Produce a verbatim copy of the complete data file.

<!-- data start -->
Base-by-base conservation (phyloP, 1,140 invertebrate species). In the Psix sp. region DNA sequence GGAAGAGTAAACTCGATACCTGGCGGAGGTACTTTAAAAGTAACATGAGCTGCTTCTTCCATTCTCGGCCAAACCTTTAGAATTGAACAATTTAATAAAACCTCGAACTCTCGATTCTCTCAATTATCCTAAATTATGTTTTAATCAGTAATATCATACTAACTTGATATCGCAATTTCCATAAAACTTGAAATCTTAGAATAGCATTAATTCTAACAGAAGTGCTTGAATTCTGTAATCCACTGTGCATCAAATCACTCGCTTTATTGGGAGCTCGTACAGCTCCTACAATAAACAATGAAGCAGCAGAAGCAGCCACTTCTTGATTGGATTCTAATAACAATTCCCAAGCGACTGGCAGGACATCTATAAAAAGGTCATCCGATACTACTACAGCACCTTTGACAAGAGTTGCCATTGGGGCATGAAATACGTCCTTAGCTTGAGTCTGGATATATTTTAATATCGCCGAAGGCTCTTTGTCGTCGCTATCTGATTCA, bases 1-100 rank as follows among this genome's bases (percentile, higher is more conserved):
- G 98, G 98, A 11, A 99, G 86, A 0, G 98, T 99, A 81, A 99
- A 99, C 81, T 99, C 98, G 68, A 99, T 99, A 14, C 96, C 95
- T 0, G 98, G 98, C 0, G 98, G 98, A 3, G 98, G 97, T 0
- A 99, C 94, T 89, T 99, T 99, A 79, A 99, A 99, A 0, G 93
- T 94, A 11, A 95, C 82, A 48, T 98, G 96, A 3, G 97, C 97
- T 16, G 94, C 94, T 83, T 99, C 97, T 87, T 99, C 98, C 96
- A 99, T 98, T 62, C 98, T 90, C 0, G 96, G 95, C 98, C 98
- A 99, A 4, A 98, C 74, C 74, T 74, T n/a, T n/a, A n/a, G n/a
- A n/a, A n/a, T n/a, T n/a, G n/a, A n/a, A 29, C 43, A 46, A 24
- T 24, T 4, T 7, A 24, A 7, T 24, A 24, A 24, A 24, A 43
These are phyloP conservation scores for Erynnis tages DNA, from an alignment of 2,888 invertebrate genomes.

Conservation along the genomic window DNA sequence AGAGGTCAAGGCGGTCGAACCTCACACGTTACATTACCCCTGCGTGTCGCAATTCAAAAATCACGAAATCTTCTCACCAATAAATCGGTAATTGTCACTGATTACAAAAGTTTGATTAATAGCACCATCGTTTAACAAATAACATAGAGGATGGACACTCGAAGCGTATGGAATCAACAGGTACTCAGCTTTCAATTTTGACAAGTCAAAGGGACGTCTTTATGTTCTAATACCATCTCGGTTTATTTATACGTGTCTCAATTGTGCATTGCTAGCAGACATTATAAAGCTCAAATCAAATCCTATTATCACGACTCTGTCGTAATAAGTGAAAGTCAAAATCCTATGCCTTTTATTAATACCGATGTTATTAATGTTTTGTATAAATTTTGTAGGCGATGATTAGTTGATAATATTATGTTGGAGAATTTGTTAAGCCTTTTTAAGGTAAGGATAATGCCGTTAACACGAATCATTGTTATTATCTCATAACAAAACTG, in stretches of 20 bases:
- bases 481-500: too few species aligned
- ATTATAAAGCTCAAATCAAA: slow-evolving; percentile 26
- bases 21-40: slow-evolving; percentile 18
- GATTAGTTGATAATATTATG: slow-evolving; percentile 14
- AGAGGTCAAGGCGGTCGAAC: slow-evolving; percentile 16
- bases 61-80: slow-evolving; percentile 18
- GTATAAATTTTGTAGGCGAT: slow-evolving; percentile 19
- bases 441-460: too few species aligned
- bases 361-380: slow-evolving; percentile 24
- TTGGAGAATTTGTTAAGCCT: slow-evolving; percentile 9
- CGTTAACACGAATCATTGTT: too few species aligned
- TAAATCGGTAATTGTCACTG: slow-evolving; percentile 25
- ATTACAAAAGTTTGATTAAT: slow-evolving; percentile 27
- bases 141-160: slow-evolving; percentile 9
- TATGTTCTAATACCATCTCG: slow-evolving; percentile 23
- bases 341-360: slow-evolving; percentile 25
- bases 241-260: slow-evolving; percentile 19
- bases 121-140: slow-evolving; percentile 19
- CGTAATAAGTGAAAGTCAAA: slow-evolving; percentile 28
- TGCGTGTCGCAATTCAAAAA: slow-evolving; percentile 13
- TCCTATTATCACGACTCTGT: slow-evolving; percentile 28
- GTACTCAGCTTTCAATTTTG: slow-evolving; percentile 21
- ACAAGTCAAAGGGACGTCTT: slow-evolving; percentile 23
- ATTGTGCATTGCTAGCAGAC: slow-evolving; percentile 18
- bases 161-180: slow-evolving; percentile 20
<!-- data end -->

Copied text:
Base-by-base conservation (phyloP, 1,140 invertebrate species). In the Psix sp. region DNA sequence GGAAGAGTAAACTCGATACCTGGCGGAGGTACTTTAAAAGTAACATGAGCTGCTTCTTCCATTCTCGGCCAAACCTTTAGAATTGAACAATTTAATAAAACCTCGAACTCTCGATTCTCTCAATTATCCTAAATTATGTTTTAATCAGTAATATCATACTAACTTGATATCGCAATTTCCATAAAACTTGAAATCTTAGAATAGCATTAATTCTAACAGAAGTGCTTGAATTCTGTAATCCACTGTGCATCAAATCACTCGCTTTATTGGGAGCTCGTACAGCTCCTACAATAAACAATGAAGCAGCAGAAGCAGCCACTTCTTGATTGGATTCTAATAACAATTCCCAAGCGACTGGCAGGACATCTATAAAAAGGTCATCCGATACTACTACAGCACCTTTGACAAGAGTTGCCATTGGGGCATGAAATACGTCCTTAGCTTGAGTCTGGATATATTTTAATATCGCCGAAGGCTCTTTGTCGTCGCTATCTGATTCA, bases 1-100 rank as follows among this genome's bases (percentile, higher is more conserved):
- G 98, G 98, A 11, A 99, G 86, A 0, G 98, T 99, A 81, A 99
- A 99, C 81, T 99, C 98, G 68, A 99, T 99, A 14, C 96, C 95
- T 0, G 98, G 98, C 0, G 98, G 98, A 3, G 98, G 97, T 0
- A 99, C 94, T 89, T 99, T 99, A 79, A 99, A 99, A 0, G 93
- T 94, A 11, A 95, C 82, A 48, T 98, G 96, A 3, G 97, C 97
- T 16, G 94, C 94, T 83, T 99, C 97, T 87, T 99, C 98, C 96
- A 99, T 98, T 62, C 98, T 90, C 0, G 96, G 95, C 98, C 98
- A 99, A 4, A 98, C 74, C 74, T 74, T n/a, T n/a, A n/a, G n/a
- A n/a, A n/a, T n/a, T n/a, G n/a, A n/a, A 29, C 43, A 46, A 24
- T 24, T 4, T 7, A 24, A 7, T 24, A 24, A 24, A 24, A 43
These are phyloP conservation scores for Erynnis tages DNA, from an alignment of 2,888 invertebrate genomes.

Conservation along the genomic window DNA sequence AGAGGTCAAGGCGGTCGAACCTCACACGTTACATTACCCCTGCGTGTCGCAATTCAAAAATCACGAAATCTTCTCACCAATAAATCGGTAATTGTCACTGATTACAAAAGTTTGATTAATAGCACCATCGTTTAACAAATAACATAGAGGATGGACACTCGAAGCGTATGGAATCAACAGGTACTCAGCTTTCAATTTTGACAAGTCAAAGGGACGTCTTTATGTTCTAATACCATCTCGGTTTATTTATACGTGTCTCAATTGTGCATTGCTAGCAGACATTATAAAGCTCAAATCAAATCCTATTATCACGACTCTGTCGTAATAAGTGAAAGTCAAAATCCTATGCCTTTTATTAATACCGATGTTATTAATGTTTTGTATAAATTTTGTAGGCGATGATTAGTTGATAATATTATGTTGGAGAATTTGTTAAGCCTTTTTAAGGTAAGGATAATGCCGTTAACACGAATCATTGTTATTATCTCATAACAAAACTG, in stretches of 20 bases:
- bases 481-500: too few species aligned
- ATTATAAAGCTCAAATCAAA: slow-evolving; percentile 26
- bases 21-40: slow-evolving; percentile 18
- GATTAGTTGATAATATTATG: slow-evolving; percentile 14
- AGAGGTCAAGGCGGTCGAAC: slow-evolving; percentile 16
- bases 61-80: slow-evolving; percentile 18
- GTATAAATTTTGTAGGCGAT: slow-evolving; percentile 19
- bases 441-460: too few species aligned
- bases 361-380: slow-evolving; percentile 24
- TTGGAGAATTTGTTAAGCCT: slow-evolving; percentile 9
- CGTTAACACGAATCATTGTT: too few species aligned
- TAAATCGGTAATTGTCACTG: slow-evolving; percentile 25
- ATTACAAAAGTTTGATTAAT: slow-evolving; percentile 27
- bases 141-160: slow-evolving; percentile 9
- TATGTTCTAATACCATCTCG: slow-evolving; percentile 23
- bases 341-360: slow-evolving; percentile 25
- bases 241-260: slow-evolving; percentile 19
- bases 121-140: slow-evolving; percentile 19
- CGTAATAAGTGAAAGTCAAA: slow-evolving; percentile 28
- TGCGTGTCGCAATTCAAAAA: slow-evolving; percentile 13
- TCCTATTATCACGACTCTGT: slow-evolving; percentile 28
- GTACTCAGCTTTCAATTTTG: slow-evolving; percentile 21
- ACAAGTCAAAGGGACGTCTT: slow-evolving; percentile 23
- ATTGTGCATTGCTAGCAGAC: slow-evolving; percentile 18
- bases 161-180: slow-evolving; percentile 20